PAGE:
Teva’s Mexican Misadventure Stokes Fear of Deal Indigestion

  • Stock hit 2014 low after legal battle erupted over acquisition
  • Buyout of Allergan unit expected to boost earnings in 2017

Teva Pharmaceutical Industries Ltd.’s botched acquisition of a Mexican drugmaker is hurting investor confidence in its ability to grow through acquisitions.

A year after spending $2.3 billion on Representaciones e Investigaciones Medicas SA, known as Rimsa, Teva sued the sons of the company’s founder last week, alleging fraud and breach of contract. The scions, Fernando Espinosa Abdala and Leopoldo de Jesus Espinosa Abdala, argue Teva is just trying to get out of a deal it regrets. They filed a lawsuit against the Israeli drugmaker in New York state court Sept. 13.

Teva has tumbled more than 30 percent this year, swept up in a broader industry decline triggered by speculation U.S. presidential nominee Hillary Clinton will force drug companies to lower prices if elected. The Rimsa deal is a drop in the bucket compared with Teva’s $40.5 billion purchase of Allergan Plc’s generics unit, which closed in August after regulatory delays. But the legal battle raised doubts in investors’ minds that Teva has the ability to make savvy acquisitions and successfully integrate them, something Chief Executive Officer Erez Vigodman has stated will be key to future growth.

“They definitely need to do more M&A to build up their portfolio,” said Elizabeth Krutoholow, an analyst at Bloomberg Intelligence in New York. “The question is, ’How good are they?”’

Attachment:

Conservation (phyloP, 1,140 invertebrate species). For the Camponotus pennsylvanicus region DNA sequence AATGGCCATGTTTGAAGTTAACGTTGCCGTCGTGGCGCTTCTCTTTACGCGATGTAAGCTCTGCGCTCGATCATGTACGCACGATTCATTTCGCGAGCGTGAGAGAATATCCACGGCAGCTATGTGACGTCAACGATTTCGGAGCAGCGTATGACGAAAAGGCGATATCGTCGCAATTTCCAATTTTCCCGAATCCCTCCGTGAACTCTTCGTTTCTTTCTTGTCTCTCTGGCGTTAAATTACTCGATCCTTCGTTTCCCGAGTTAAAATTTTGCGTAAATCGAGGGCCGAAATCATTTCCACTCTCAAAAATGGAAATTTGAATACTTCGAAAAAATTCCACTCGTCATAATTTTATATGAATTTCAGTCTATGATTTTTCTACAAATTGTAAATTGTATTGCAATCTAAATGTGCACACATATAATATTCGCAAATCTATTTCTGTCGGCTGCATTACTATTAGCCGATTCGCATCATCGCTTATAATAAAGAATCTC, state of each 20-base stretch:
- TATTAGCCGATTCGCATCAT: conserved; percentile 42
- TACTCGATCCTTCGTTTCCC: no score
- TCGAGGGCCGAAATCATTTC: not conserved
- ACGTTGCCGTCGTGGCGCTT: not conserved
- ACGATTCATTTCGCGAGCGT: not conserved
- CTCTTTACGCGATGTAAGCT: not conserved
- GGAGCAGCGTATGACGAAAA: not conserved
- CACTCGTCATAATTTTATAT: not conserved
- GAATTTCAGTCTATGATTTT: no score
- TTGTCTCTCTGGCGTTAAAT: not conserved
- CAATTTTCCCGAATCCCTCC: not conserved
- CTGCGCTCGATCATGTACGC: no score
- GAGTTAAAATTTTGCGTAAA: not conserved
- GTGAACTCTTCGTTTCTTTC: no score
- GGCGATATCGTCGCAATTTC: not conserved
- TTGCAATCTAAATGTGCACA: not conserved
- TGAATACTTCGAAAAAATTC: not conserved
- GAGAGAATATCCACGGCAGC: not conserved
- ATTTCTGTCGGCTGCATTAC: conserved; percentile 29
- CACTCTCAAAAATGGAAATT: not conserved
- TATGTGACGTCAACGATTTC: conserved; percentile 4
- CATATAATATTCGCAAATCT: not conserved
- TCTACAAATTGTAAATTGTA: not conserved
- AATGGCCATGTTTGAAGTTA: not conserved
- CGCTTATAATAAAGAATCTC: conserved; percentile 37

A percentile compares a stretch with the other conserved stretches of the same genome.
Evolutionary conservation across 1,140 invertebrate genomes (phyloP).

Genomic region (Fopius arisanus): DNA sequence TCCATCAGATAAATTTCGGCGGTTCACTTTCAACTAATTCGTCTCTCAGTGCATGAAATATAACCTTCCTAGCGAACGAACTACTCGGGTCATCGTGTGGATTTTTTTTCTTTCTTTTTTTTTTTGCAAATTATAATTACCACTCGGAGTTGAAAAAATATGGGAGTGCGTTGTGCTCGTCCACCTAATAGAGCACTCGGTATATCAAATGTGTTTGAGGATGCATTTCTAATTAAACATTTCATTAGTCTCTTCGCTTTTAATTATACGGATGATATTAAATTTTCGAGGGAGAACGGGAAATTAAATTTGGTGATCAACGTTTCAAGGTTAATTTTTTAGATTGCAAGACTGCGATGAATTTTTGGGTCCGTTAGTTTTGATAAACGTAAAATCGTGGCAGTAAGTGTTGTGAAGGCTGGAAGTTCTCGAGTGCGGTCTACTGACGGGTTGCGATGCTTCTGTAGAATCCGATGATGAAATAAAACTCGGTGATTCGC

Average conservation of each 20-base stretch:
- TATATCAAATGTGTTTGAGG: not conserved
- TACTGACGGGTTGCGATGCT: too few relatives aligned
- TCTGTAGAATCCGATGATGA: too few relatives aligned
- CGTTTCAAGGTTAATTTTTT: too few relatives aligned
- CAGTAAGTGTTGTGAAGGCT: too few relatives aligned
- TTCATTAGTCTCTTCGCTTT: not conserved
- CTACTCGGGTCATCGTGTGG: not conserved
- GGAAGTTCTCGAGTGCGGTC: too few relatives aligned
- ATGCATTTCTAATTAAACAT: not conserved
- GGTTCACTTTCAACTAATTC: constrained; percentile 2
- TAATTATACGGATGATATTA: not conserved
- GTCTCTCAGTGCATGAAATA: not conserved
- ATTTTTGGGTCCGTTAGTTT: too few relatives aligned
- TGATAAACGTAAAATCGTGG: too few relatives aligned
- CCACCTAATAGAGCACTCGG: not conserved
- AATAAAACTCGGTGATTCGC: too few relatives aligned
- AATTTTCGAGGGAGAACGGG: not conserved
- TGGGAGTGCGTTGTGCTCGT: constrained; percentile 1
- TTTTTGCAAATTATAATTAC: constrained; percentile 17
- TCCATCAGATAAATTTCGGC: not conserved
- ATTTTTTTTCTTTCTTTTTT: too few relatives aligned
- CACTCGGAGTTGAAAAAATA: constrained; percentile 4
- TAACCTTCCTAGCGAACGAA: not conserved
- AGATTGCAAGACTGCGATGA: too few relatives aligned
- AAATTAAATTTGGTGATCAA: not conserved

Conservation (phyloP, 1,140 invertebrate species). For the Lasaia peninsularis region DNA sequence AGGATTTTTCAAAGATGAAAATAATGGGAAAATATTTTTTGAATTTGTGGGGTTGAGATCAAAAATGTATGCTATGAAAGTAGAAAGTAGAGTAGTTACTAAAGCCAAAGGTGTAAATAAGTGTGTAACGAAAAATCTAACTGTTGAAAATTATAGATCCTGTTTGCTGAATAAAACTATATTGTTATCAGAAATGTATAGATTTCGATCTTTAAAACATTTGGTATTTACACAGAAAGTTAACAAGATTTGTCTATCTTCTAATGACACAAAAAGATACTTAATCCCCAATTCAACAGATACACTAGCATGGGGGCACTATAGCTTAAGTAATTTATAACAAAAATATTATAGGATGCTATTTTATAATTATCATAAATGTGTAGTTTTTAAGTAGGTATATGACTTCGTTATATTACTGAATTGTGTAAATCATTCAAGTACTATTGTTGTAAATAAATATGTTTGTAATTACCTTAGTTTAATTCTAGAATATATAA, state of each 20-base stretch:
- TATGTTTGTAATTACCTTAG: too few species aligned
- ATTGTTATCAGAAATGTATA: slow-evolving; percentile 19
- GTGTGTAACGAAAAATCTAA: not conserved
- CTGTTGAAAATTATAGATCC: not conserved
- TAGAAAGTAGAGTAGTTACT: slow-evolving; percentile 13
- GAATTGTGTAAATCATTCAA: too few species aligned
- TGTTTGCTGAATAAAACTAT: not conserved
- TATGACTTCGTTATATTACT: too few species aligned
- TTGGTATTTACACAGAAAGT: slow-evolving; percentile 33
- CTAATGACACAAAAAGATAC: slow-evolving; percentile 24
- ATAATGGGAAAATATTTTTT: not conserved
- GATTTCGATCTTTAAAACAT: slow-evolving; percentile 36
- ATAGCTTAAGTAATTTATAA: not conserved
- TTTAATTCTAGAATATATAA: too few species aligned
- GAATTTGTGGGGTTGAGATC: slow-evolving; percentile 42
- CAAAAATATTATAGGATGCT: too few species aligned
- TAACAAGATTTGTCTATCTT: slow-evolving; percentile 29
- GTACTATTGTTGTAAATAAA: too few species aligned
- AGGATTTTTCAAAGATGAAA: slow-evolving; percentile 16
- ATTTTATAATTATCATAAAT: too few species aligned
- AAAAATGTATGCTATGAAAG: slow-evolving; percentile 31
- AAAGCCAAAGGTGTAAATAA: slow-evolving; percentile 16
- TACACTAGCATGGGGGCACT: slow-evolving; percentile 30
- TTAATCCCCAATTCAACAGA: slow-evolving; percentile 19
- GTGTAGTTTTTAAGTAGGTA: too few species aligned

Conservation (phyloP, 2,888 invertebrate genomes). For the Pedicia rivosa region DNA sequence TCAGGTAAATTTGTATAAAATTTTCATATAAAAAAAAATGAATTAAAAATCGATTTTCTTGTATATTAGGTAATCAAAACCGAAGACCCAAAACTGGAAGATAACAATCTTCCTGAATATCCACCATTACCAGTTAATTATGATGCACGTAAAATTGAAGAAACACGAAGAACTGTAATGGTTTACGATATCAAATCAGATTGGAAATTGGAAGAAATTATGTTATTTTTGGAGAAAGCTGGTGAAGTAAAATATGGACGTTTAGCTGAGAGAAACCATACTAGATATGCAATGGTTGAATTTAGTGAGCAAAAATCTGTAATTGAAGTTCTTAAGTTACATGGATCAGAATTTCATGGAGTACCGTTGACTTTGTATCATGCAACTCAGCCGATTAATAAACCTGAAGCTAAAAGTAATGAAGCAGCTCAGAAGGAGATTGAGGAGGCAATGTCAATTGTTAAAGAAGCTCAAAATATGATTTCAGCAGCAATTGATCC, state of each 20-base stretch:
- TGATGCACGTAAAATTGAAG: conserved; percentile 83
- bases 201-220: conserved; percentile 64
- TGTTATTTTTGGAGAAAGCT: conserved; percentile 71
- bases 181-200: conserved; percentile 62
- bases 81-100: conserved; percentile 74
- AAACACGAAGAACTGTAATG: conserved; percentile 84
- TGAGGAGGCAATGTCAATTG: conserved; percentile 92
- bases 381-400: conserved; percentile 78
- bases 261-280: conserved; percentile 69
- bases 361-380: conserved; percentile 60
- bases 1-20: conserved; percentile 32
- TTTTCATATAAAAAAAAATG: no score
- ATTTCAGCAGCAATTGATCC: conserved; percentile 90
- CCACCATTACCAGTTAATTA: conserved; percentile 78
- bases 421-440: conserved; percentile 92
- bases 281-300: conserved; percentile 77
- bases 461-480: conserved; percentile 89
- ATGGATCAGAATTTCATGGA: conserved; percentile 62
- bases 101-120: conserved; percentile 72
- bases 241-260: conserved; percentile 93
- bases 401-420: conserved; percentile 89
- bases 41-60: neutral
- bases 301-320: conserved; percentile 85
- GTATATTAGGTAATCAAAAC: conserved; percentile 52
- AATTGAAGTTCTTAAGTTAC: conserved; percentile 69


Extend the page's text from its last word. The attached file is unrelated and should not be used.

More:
Shares of Petach Tikva, Israel-based Teva plunged 11 percent last week to the lowest since February 2014. They fell 0.9 percent to $45.26 at the close in New York Tuesday.

Vigodman, Teva’s third CEO since 2012, helped the company reclaim its spot as the world’s biggest maker of generic medicines with the Allergan purchase. Integrating the deal is Vigodman’s No. 1 priority for Teva as he seeks to boost revenue by as much as 40 percent by 2019, he told Bloomberg News in an interview earlier this year.

Denise Bradley, a spokeswoman for Teva, didn’t respond to an e-mailed request for comment.

The industry dynamics underlying Vigodman’s rationale for the acquisition worsened after the accord was announced last year. U.S. regulators have sped up approvals for generic drugs, creating more competition and driving down costs, while forcing Teva to divest some assets to overcome antitrust concerns. Vigodman has argued Teva will benefit from speedier drug approvals because it’s among the first in line to have new medicines approved.

Teva trades at a discount to its competitors. Its price-to-earnings multiple is 7.8 times 12-month future earnings, compared with an average of 9.9 times among industry peers. That’s because of the high turnover in its top management position and a history of acquisition stumbles, said Tim Call, who manages $360 million, including Teva shares, as chief investment officer at Capital Management Corp. in Glen Allen, Virginia.

He argues the Rimsa debacle is cheapening up the stock and setting the table for a rally in 2017, if Teva can prove it’s integrating the Allergan purchase smoothly.

“The Allergan deal is transformative, they should get huge economies of scale,” Call said by phone. “If they pull it off and make it accretive next year as they plan, then sentiment should change on the stock.”

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